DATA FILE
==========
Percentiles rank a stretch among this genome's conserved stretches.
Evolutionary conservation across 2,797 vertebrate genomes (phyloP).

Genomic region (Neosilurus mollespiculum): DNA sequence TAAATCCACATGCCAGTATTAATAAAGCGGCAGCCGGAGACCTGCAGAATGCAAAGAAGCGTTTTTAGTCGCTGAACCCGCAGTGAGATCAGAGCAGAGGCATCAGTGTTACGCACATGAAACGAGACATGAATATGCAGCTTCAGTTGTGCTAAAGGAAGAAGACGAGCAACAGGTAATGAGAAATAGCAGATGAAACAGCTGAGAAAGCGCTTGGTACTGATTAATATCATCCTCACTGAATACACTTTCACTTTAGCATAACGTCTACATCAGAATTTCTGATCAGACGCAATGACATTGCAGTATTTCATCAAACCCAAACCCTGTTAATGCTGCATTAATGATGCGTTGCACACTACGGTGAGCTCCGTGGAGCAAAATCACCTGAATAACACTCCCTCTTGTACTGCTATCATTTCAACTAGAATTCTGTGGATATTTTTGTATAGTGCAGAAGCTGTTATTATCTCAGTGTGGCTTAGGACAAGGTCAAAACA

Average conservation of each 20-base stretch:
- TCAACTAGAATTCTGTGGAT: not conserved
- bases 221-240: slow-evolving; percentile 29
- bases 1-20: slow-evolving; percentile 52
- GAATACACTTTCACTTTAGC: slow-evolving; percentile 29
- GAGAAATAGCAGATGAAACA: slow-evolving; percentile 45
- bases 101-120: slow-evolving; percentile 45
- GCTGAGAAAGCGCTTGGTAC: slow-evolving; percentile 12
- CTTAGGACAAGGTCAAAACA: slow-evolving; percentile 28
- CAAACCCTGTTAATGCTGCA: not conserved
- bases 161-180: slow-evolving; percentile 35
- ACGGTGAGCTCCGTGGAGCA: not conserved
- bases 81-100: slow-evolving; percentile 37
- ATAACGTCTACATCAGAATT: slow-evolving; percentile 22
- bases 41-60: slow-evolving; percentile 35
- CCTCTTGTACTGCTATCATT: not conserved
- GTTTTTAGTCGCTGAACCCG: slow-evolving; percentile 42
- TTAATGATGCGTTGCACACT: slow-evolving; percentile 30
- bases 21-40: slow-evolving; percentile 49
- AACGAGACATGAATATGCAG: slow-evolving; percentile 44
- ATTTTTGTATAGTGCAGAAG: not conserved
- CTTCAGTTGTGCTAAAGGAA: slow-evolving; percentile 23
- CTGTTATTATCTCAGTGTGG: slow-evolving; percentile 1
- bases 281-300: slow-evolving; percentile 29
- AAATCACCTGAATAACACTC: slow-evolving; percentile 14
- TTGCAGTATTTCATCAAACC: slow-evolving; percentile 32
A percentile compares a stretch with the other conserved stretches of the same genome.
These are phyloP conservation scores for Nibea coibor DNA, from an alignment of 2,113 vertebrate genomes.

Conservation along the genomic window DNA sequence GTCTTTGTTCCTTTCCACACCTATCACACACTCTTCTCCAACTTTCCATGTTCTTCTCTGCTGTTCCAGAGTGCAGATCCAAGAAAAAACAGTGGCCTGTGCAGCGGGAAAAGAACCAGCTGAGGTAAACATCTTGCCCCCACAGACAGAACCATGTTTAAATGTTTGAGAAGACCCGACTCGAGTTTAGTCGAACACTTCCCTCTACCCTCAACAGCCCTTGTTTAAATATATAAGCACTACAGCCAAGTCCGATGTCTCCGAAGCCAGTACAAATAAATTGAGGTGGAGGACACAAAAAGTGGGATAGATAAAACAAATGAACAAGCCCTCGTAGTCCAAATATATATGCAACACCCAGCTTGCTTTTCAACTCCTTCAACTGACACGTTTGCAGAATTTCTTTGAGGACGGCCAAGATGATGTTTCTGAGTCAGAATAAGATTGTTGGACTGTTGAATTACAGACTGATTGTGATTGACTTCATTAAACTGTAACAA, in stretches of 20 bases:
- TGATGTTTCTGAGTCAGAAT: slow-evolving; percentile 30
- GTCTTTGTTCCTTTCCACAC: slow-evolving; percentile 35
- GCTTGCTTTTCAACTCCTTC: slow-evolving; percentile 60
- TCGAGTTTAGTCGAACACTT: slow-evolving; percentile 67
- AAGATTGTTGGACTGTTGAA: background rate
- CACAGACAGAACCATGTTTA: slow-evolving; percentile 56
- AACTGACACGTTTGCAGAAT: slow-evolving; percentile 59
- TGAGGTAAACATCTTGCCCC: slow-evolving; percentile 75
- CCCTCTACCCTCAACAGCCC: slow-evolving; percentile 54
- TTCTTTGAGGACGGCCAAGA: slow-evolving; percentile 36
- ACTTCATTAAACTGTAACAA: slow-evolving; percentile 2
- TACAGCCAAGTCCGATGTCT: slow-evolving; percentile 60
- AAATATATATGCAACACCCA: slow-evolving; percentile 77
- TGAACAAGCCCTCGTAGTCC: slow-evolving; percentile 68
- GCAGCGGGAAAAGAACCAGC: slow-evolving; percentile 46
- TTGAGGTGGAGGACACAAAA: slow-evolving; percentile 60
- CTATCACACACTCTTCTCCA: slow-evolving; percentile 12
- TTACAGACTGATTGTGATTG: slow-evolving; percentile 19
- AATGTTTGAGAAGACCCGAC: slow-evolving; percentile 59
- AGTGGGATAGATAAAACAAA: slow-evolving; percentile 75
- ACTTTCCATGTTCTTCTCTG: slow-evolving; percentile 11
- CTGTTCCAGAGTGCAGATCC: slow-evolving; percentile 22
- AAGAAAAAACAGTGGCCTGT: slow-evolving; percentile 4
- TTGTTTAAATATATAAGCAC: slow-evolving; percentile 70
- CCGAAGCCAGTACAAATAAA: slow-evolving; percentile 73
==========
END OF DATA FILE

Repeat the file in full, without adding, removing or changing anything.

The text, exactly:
Percentiles rank a stretch among this genome's conserved stretches.
Evolutionary conservation across 2,797 vertebrate genomes (phyloP).

Genomic region (Neosilurus mollespiculum): DNA sequence TAAATCCACATGCCAGTATTAATAAAGCGGCAGCCGGAGACCTGCAGAATGCAAAGAAGCGTTTTTAGTCGCTGAACCCGCAGTGAGATCAGAGCAGAGGCATCAGTGTTACGCACATGAAACGAGACATGAATATGCAGCTTCAGTTGTGCTAAAGGAAGAAGACGAGCAACAGGTAATGAGAAATAGCAGATGAAACAGCTGAGAAAGCGCTTGGTACTGATTAATATCATCCTCACTGAATACACTTTCACTTTAGCATAACGTCTACATCAGAATTTCTGATCAGACGCAATGACATTGCAGTATTTCATCAAACCCAAACCCTGTTAATGCTGCATTAATGATGCGTTGCACACTACGGTGAGCTCCGTGGAGCAAAATCACCTGAATAACACTCCCTCTTGTACTGCTATCATTTCAACTAGAATTCTGTGGATATTTTTGTATAGTGCAGAAGCTGTTATTATCTCAGTGTGGCTTAGGACAAGGTCAAAACA

Average conservation of each 20-base stretch:
- TCAACTAGAATTCTGTGGAT: not conserved
- bases 221-240: slow-evolving; percentile 29
- bases 1-20: slow-evolving; percentile 52
- GAATACACTTTCACTTTAGC: slow-evolving; percentile 29
- GAGAAATAGCAGATGAAACA: slow-evolving; percentile 45
- bases 101-120: slow-evolving; percentile 45
- GCTGAGAAAGCGCTTGGTAC: slow-evolving; percentile 12
- CTTAGGACAAGGTCAAAACA: slow-evolving; percentile 28
- CAAACCCTGTTAATGCTGCA: not conserved
- bases 161-180: slow-evolving; percentile 35
- ACGGTGAGCTCCGTGGAGCA: not conserved
- bases 81-100: slow-evolving; percentile 37
- ATAACGTCTACATCAGAATT: slow-evolving; percentile 22
- bases 41-60: slow-evolving; percentile 35
- CCTCTTGTACTGCTATCATT: not conserved
- GTTTTTAGTCGCTGAACCCG: slow-evolving; percentile 42
- TTAATGATGCGTTGCACACT: slow-evolving; percentile 30
- bases 21-40: slow-evolving; percentile 49
- AACGAGACATGAATATGCAG: slow-evolving; percentile 44
- ATTTTTGTATAGTGCAGAAG: not conserved
- CTTCAGTTGTGCTAAAGGAA: slow-evolving; percentile 23
- CTGTTATTATCTCAGTGTGG: slow-evolving; percentile 1
- bases 281-300: slow-evolving; percentile 29
- AAATCACCTGAATAACACTC: slow-evolving; percentile 14
- TTGCAGTATTTCATCAAACC: slow-evolving; percentile 32
A percentile compares a stretch with the other conserved stretches of the same genome.
These are phyloP conservation scores for Nibea coibor DNA, from an alignment of 2,113 vertebrate genomes.

Conservation along the genomic window DNA sequence GTCTTTGTTCCTTTCCACACCTATCACACACTCTTCTCCAACTTTCCATGTTCTTCTCTGCTGTTCCAGAGTGCAGATCCAAGAAAAAACAGTGGCCTGTGCAGCGGGAAAAGAACCAGCTGAGGTAAACATCTTGCCCCCACAGACAGAACCATGTTTAAATGTTTGAGAAGACCCGACTCGAGTTTAGTCGAACACTTCCCTCTACCCTCAACAGCCCTTGTTTAAATATATAAGCACTACAGCCAAGTCCGATGTCTCCGAAGCCAGTACAAATAAATTGAGGTGGAGGACACAAAAAGTGGGATAGATAAAACAAATGAACAAGCCCTCGTAGTCCAAATATATATGCAACACCCAGCTTGCTTTTCAACTCCTTCAACTGACACGTTTGCAGAATTTCTTTGAGGACGGCCAAGATGATGTTTCTGAGTCAGAATAAGATTGTTGGACTGTTGAATTACAGACTGATTGTGATTGACTTCATTAAACTGTAACAA, in stretches of 20 bases:
- TGATGTTTCTGAGTCAGAAT: slow-evolving; percentile 30
- GTCTTTGTTCCTTTCCACAC: slow-evolving; percentile 35
- GCTTGCTTTTCAACTCCTTC: slow-evolving; percentile 60
- TCGAGTTTAGTCGAACACTT: slow-evolving; percentile 67
- AAGATTGTTGGACTGTTGAA: background rate
- CACAGACAGAACCATGTTTA: slow-evolving; percentile 56
- AACTGACACGTTTGCAGAAT: slow-evolving; percentile 59
- TGAGGTAAACATCTTGCCCC: slow-evolving; percentile 75
- CCCTCTACCCTCAACAGCCC: slow-evolving; percentile 54
- TTCTTTGAGGACGGCCAAGA: slow-evolving; percentile 36
- ACTTCATTAAACTGTAACAA: slow-evolving; percentile 2
- TACAGCCAAGTCCGATGTCT: slow-evolving; percentile 60
- AAATATATATGCAACACCCA: slow-evolving; percentile 77
- TGAACAAGCCCTCGTAGTCC: slow-evolving; percentile 68
- GCAGCGGGAAAAGAACCAGC: slow-evolving; percentile 46
- TTGAGGTGGAGGACACAAAA: slow-evolving; percentile 60
- CTATCACACACTCTTCTCCA: slow-evolving; percentile 12
- TTACAGACTGATTGTGATTG: slow-evolving; percentile 19
- AATGTTTGAGAAGACCCGAC: slow-evolving; percentile 59
- AGTGGGATAGATAAAACAAA: slow-evolving; percentile 75
- ACTTTCCATGTTCTTCTCTG: slow-evolving; percentile 11
- CTGTTCCAGAGTGCAGATCC: slow-evolving; percentile 22
- AAGAAAAAACAGTGGCCTGT: slow-evolving; percentile 4
- TTGTTTAAATATATAAGCAC: slow-evolving; percentile 70
- CCGAAGCCAGTACAAATAAA: slow-evolving; percentile 73